Resize a VMWARE virtual disk, and Resize LVM

How to resize a VMWARE virtual disk, and Resize LVM (CentOS, Red Hat Linux)

Check the partition table of the virtual disk in the guest

# fdisk -l /dev/sda

fdisk -l

Firstly we need increase the size of the actual disk on the VMware virtual machine. Shutdown the guest OS and resize the virtual disk. This can be done by right clicking the virtual machine in vSphere, and “Editing settings”.  Then selecting the hard disk and increase size. Sometimes you may not able to modify the size of the disk, if the size setting is greyed out. This can happen if the virtual machine has a snapshot. So you will need remove snapshots if you have.

vSphere disk resize

Once disk size is increased we need boot guest OS and detect new disc space.

fdisk -l

Disk size is increased from 25GB to 30GB.

Now we need to create new primary partition to make use of the new expanded disk space.

fdisk /dev/sda

select ‘n’ for adding new partition

WARNING: DOS-compatible mode is deprecated. It's strongly recommended to
         switch off the mode (command 'c') and change display units to
         sectors (command 'u').

Command (m for help): n

select ‘p’ for making primary partition
then select partition number (in my case 3)
select ‘t’ to change to a partition system ID
and enter ‘8e’  hex code vor Linux LVM
select ‘w’ save changes

Command (m for help): w
The partition table has been altered!

Calling ioctl() to re-read partition table.

WARNING: Re-reading the partition table failed with error 16: Device or resource busy.
The kernel still uses the old table. The new table will be used at
the next reboot or after you run partprobe(8) or kpartx(8)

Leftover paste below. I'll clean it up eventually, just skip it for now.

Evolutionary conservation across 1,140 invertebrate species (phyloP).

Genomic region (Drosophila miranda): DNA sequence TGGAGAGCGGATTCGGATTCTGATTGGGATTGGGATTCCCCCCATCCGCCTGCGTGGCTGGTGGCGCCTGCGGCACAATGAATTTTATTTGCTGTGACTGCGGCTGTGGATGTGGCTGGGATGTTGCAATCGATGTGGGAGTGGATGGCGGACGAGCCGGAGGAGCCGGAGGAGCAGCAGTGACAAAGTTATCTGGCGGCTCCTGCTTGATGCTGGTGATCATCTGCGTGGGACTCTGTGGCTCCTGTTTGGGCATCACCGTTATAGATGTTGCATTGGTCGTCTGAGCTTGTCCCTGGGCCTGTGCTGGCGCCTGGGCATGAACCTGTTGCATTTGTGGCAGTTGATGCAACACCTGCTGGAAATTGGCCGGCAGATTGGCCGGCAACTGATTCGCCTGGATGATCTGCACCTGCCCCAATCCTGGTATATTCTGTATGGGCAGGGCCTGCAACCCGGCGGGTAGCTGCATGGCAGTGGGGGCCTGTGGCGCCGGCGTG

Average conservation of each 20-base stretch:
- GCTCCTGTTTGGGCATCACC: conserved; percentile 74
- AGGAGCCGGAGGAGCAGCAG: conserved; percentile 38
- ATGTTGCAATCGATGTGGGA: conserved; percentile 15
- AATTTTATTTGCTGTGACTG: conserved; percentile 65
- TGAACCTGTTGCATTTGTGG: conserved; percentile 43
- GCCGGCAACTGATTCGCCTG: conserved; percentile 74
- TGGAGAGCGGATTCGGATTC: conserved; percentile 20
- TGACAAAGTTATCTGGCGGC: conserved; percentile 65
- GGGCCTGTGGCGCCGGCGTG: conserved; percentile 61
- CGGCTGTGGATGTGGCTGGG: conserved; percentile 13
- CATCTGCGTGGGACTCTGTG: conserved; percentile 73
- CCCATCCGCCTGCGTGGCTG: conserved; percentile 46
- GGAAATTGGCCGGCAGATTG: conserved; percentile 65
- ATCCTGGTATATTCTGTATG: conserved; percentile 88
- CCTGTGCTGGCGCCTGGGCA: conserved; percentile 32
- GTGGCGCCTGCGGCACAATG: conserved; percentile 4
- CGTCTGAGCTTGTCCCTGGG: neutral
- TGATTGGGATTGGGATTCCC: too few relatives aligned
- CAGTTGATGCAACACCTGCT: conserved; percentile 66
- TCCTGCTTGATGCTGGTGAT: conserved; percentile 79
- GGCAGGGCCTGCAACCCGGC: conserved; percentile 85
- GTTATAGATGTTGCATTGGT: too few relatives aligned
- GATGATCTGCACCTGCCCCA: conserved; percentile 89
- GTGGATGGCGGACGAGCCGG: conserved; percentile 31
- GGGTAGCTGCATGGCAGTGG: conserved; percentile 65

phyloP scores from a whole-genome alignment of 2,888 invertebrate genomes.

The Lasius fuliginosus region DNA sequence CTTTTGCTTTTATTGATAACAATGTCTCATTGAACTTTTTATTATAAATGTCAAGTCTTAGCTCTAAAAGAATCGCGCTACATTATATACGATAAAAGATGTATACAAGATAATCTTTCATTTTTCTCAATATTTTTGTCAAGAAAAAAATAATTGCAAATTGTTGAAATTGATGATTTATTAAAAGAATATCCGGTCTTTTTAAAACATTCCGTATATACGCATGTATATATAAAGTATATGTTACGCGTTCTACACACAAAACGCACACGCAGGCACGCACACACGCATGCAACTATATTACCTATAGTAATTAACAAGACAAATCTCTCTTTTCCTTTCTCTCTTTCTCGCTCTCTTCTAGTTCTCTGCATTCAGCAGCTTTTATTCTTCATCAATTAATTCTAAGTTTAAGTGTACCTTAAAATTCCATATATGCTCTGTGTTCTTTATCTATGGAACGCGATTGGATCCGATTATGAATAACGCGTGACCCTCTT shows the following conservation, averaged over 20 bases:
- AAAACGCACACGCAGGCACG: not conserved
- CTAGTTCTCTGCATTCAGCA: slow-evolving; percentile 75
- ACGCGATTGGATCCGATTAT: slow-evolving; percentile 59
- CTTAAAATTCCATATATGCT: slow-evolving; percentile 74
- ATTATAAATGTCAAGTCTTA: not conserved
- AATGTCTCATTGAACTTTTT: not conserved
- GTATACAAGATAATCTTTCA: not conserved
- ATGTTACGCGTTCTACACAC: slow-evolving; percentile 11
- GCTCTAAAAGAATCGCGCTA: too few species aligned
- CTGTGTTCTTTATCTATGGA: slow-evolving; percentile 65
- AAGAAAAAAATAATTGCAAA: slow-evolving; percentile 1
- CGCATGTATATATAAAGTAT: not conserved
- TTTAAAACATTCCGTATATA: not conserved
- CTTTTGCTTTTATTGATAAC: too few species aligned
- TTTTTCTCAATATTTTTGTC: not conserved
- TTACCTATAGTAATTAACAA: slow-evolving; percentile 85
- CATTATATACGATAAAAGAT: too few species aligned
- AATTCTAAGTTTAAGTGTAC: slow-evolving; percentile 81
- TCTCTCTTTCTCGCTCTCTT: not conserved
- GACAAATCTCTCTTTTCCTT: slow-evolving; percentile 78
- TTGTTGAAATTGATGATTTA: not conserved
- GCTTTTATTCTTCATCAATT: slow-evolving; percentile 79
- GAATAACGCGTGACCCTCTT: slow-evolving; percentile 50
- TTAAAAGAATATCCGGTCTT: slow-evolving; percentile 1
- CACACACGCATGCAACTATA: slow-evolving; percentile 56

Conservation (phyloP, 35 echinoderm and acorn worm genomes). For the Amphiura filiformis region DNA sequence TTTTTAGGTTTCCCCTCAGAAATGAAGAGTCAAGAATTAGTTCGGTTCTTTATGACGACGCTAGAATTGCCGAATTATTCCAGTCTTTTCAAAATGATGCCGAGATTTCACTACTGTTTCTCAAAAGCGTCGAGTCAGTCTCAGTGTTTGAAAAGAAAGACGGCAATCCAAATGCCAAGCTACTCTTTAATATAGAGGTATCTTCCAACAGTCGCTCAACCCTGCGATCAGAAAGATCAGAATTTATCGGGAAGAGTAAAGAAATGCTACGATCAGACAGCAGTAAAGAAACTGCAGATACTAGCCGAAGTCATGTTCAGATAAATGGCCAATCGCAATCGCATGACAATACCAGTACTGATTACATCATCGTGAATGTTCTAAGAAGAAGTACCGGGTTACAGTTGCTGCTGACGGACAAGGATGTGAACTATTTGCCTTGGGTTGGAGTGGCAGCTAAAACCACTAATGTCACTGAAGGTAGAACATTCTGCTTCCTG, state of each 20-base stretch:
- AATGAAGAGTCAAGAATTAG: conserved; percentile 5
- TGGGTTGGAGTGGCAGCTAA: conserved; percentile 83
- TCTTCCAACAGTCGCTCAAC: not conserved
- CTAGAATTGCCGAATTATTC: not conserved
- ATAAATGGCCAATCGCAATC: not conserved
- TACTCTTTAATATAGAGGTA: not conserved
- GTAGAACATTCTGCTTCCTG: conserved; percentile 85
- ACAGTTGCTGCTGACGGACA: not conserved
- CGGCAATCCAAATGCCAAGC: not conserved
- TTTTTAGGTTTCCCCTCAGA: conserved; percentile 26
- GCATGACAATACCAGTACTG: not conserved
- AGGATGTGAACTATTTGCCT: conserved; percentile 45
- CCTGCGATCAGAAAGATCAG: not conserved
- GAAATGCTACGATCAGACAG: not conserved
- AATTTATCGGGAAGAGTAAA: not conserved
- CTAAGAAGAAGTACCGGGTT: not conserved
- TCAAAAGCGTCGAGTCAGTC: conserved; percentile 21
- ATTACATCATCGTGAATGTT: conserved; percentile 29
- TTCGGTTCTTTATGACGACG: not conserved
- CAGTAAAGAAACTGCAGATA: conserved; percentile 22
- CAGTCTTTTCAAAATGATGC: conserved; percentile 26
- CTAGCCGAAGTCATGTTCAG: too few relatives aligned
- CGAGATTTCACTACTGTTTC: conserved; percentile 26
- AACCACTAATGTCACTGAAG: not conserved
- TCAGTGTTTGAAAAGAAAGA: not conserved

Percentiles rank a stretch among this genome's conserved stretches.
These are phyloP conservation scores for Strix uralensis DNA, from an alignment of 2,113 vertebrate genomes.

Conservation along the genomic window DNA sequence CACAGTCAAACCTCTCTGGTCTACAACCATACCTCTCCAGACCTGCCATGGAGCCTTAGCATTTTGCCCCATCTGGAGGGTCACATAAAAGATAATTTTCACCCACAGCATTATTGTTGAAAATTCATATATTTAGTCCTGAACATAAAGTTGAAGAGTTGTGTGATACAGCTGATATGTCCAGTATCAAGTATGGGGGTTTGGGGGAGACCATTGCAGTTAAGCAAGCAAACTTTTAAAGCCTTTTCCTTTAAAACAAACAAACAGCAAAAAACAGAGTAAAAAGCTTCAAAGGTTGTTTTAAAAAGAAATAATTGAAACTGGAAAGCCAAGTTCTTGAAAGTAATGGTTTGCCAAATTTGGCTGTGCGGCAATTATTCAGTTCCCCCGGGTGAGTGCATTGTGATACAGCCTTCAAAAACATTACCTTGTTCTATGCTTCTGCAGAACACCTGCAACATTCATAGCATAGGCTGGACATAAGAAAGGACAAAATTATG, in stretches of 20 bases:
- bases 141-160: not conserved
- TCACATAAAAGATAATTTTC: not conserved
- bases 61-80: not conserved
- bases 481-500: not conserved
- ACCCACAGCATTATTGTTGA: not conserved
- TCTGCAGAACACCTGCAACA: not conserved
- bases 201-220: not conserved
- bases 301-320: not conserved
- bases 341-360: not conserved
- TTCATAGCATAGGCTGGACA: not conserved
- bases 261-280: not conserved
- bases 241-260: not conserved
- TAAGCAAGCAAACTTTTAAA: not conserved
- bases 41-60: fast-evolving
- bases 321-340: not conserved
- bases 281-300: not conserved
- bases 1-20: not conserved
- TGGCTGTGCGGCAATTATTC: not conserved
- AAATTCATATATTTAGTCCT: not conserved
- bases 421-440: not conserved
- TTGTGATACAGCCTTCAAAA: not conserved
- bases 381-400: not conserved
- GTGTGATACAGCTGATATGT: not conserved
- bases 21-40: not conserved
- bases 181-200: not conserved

Syncing disks.


Then reboot guest OS

You can check the partition table after the reboot if you like, make sure it looks like what you expect

Now, create a new physical volume from the new partition

[[email protected] ~]# pvcreate /dev/sda3
  Physical volume "/dev/sda3" successfully created

You to use vgdisplay to list and identify the volume groups you have.

  --- Volume group ---
  VG Name               VolGroup

Then extend the our existing volume group ”VolGroup

[[email protected] ~]# vgextend VolGroup /dev/sda3  
  Volume group "VolGroup" successfully extended

Now is time for increase the logical volume.
Confirm the name of the logical volume:

[[email protected] ~]# lvdisplay
  --- Logical volume ---
  LV Path                /dev/VolGroup/lv_root
  LV Name                lv_root
  VG Name                VolGroup

Then extended using the lvextend command:

[[email protected] ~]# lvextend /dev/VolGroup/lv_root /dev/sda3
  Size of logical volume VolGroup/lv_root changed from 22.01 GiB (5634 extents) to 27.00 GiB (6913 extents).
  Logical volume lv_root successfully resized


And finally, resize the filesystem in the logical volume by using the resize2fs command:

 [[email protected] ~]# resize2fs /dev/VolGroup/lv_root                           
resize2fs 1.41.12 (17-May-2010)
Filesystem at /dev/VolGroup/lv_root is mounted on /; on-line resizing required
old desc_blocks = 2, new_desc_blocks = 2
Performing an on-line resize of /dev/VolGroup/lv_root to 7078912 (4k) blocks.
The filesystem on /dev/VolGroup/lv_root is now 7078912 blocks long.

That’s it!

resize a vmware virtual disk


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